3) ICE
In my experience, this is where 90% of gin-and-tonic makers go wrong. As is the case with all cocktails, and as we’ve said probably one hundred times on this blog, you simply cannot overdo it here. Fill that glass up to the top with ice cubes before you do any pouring — you want the glass to be nice and chilled. Another crucial detail: Make sure the cubes are separated into individual pieces and are medium-sized. Too small and they’ll melt fast and dilute your drink; too big and they’ll interfere with your sipping rhythm. I was the first to get behind those Jumbo Ice Cube Trays which promised slow melting cubes for cocktails, but abandoned them after realizing I was sort of sipping around the giant block, while hoping it didn’t tumble out onto my shirt if I tipped it too fast. (Though as I type this it occurs to me that maybe I should question my booze-to-tonic ratio instead of the product.)

4) GIN
This is a personal decision but obviously a crucial one. I favor dry over fruity or too botanical, but I want a little bit of a lingering herbiness. I will never turn down a Tanqueray and Tonic — my standard bar order — but other favorites these days include Boodles, Hendriks, and, in the small-batch dept: St. GeorgeBotanica, Cold River, and Greenhook.

When I make my millions, the basement refrigerator (or guest house?) will be stocked with individual bottles of Q Tonic. It’s dry and delicate and won’t overwhelm my gin the way it overwhelms my wallet. But until then, I’m happy with Pellegrino and Fever Tree, both of which you can usually find at supermarkets and both of which offer solid upgrades from Schweppes or Canada Dry. Not that I would ever complain about these last two — I’m not terribly picky about the flavor of my tonic. What’s way more important here is that whatever tonic I choose must deliver on carbonation. A Gin and Tonic without fizz is like a ride on the N train: It’ll get you there, but the ride will be joyless. To that end: Best to buy in individual bottles, rather than one large one…all the better to ensure optimum bubbles.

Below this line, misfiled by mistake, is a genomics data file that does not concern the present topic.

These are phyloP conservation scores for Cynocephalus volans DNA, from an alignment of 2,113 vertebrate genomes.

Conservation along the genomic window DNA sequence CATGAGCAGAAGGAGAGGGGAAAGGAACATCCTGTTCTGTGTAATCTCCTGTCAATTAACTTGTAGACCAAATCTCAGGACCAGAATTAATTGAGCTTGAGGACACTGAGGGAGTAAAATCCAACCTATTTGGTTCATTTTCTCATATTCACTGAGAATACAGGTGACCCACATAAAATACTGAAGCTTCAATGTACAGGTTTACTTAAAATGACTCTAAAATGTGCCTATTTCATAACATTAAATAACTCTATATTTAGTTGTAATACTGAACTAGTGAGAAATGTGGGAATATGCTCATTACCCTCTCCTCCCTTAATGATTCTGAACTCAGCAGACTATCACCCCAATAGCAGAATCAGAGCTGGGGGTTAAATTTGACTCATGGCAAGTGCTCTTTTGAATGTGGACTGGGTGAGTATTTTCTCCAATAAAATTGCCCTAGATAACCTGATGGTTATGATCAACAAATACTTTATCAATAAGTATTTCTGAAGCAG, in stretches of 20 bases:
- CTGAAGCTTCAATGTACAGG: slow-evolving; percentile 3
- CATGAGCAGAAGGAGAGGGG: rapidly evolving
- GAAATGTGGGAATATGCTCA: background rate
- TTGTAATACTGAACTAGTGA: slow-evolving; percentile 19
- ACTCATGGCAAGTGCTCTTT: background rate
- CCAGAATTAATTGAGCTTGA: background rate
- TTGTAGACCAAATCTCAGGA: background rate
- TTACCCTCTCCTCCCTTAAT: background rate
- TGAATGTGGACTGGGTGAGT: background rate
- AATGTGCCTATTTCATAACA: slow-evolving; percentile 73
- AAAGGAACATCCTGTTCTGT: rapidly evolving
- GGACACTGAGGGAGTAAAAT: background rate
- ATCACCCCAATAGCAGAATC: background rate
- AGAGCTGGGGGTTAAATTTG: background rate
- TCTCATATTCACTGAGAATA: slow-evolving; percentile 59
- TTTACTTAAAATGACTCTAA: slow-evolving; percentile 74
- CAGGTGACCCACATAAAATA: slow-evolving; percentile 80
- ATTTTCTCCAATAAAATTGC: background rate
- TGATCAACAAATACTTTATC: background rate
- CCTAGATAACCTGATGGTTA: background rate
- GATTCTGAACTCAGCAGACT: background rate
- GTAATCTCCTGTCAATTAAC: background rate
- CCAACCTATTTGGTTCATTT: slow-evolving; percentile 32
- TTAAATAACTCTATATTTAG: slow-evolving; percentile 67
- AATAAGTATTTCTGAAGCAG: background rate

The important thing to note here is that the Lime be a Lime and not a Lemon. (What is up with that impulse?) I prefer slicing off the lime cheek (instead of an individual wedge) to get more juice out of it, but this is a matter of personal taste. As long as that personal taste does not allow for lemons. NO LEMONS.


Now granted, where I’ve nursed my Gin & Tonics would read like a Dr. Seuss book — with a goat, on a boat, on a train, in the rain — but the ones I remember the most are always the ones consumed outside when the weather is warm and the light looks like it does in the picture below. Also not to be discounted: Sipping a gin and tonic while overlooking an ocean or a lake — or whatever body of water — will compensate for most G&T flaws. Any flaws, actually.

DO: Drink your Gin & Tonic outside on a warm night with a (distant) view of the Hudson River. DON’T: Mix with a sub-par no-fizz tonic (this was Whole Foods’ 365 brand #neveragain!) while playing catch with a Boston Terrier whose charming-but-nervous energy will most certainly kill your buzz.

This post goes out to my new favorite person, Lisa Zaretsky, who made my year when she expressed gratitude for DALS after overhearing my name in the bookstore where we were both shopping. Bottom’s up Lisa!

Print Friendly, PDF & Email
Filed under: Drinks


Leave a Reply

Your email address will not be published. Required fields are marked *